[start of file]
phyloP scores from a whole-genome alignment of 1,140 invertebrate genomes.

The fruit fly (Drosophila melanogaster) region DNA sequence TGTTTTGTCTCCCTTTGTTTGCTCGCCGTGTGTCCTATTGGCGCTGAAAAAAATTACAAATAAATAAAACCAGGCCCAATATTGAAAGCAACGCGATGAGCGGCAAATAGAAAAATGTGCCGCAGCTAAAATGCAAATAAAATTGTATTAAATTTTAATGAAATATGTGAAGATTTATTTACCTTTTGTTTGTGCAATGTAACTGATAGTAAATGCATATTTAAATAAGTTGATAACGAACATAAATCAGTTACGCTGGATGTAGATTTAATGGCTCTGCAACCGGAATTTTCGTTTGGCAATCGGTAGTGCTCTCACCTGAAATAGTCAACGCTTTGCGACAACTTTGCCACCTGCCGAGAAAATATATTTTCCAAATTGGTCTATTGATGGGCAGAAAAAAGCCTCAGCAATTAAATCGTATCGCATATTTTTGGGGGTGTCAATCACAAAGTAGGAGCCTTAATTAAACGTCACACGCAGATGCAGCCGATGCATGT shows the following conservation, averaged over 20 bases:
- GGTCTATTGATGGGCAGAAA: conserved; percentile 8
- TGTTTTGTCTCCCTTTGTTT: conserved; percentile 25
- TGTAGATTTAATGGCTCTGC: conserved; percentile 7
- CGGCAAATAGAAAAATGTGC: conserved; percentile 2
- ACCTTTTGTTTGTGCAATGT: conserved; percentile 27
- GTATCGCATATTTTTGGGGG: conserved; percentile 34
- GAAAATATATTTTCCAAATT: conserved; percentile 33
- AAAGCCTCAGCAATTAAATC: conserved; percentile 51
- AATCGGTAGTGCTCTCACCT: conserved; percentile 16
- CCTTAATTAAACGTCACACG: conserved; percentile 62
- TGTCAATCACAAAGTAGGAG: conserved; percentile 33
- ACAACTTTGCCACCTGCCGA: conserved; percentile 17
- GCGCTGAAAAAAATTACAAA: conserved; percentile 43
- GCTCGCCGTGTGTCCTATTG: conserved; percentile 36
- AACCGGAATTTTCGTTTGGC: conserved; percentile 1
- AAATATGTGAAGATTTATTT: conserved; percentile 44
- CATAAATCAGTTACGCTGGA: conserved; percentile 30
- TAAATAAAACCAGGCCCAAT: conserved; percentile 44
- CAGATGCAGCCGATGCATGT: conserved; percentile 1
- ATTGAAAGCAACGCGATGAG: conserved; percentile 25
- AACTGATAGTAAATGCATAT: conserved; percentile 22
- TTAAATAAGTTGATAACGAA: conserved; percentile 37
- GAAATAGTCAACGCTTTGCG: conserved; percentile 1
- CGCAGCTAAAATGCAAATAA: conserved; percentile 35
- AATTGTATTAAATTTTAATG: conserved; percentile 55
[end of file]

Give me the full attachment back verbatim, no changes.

phyloP scores from a whole-genome alignment of 1,140 invertebrate genomes.

The fruit fly (Drosophila melanogaster) region DNA sequence TGTTTTGTCTCCCTTTGTTTGCTCGCCGTGTGTCCTATTGGCGCTGAAAAAAATTACAAATAAATAAAACCAGGCCCAATATTGAAAGCAACGCGATGAGCGGCAAATAGAAAAATGTGCCGCAGCTAAAATGCAAATAAAATTGTATTAAATTTTAATGAAATATGTGAAGATTTATTTACCTTTTGTTTGTGCAATGTAACTGATAGTAAATGCATATTTAAATAAGTTGATAACGAACATAAATCAGTTACGCTGGATGTAGATTTAATGGCTCTGCAACCGGAATTTTCGTTTGGCAATCGGTAGTGCTCTCACCTGAAATAGTCAACGCTTTGCGACAACTTTGCCACCTGCCGAGAAAATATATTTTCCAAATTGGTCTATTGATGGGCAGAAAAAAGCCTCAGCAATTAAATCGTATCGCATATTTTTGGGGGTGTCAATCACAAAGTAGGAGCCTTAATTAAACGTCACACGCAGATGCAGCCGATGCATGT shows the following conservation, averaged over 20 bases:
- GGTCTATTGATGGGCAGAAA: conserved; percentile 8
- TGTTTTGTCTCCCTTTGTTT: conserved; percentile 25
- TGTAGATTTAATGGCTCTGC: conserved; percentile 7
- CGGCAAATAGAAAAATGTGC: conserved; percentile 2
- ACCTTTTGTTTGTGCAATGT: conserved; percentile 27
- GTATCGCATATTTTTGGGGG: conserved; percentile 34
- GAAAATATATTTTCCAAATT: conserved; percentile 33
- AAAGCCTCAGCAATTAAATC: conserved; percentile 51
- AATCGGTAGTGCTCTCACCT: conserved; percentile 16
- CCTTAATTAAACGTCACACG: conserved; percentile 62
- TGTCAATCACAAAGTAGGAG: conserved; percentile 33
- ACAACTTTGCCACCTGCCGA: conserved; percentile 17
- GCGCTGAAAAAAATTACAAA: conserved; percentile 43
- GCTCGCCGTGTGTCCTATTG: conserved; percentile 36
- AACCGGAATTTTCGTTTGGC: conserved; percentile 1
- AAATATGTGAAGATTTATTT: conserved; percentile 44
- CATAAATCAGTTACGCTGGA: conserved; percentile 30
- TAAATAAAACCAGGCCCAAT: conserved; percentile 44
- CAGATGCAGCCGATGCATGT: conserved; percentile 1
- ATTGAAAGCAACGCGATGAG: conserved; percentile 25
- AACTGATAGTAAATGCATAT: conserved; percentile 22
- TTAAATAAGTTGATAACGAA: conserved; percentile 37
- GAAATAGTCAACGCTTTGCG: conserved; percentile 1
- CGCAGCTAAAATGCAAATAA: conserved; percentile 35
- AATTGTATTAAATTTTAATG: conserved; percentile 55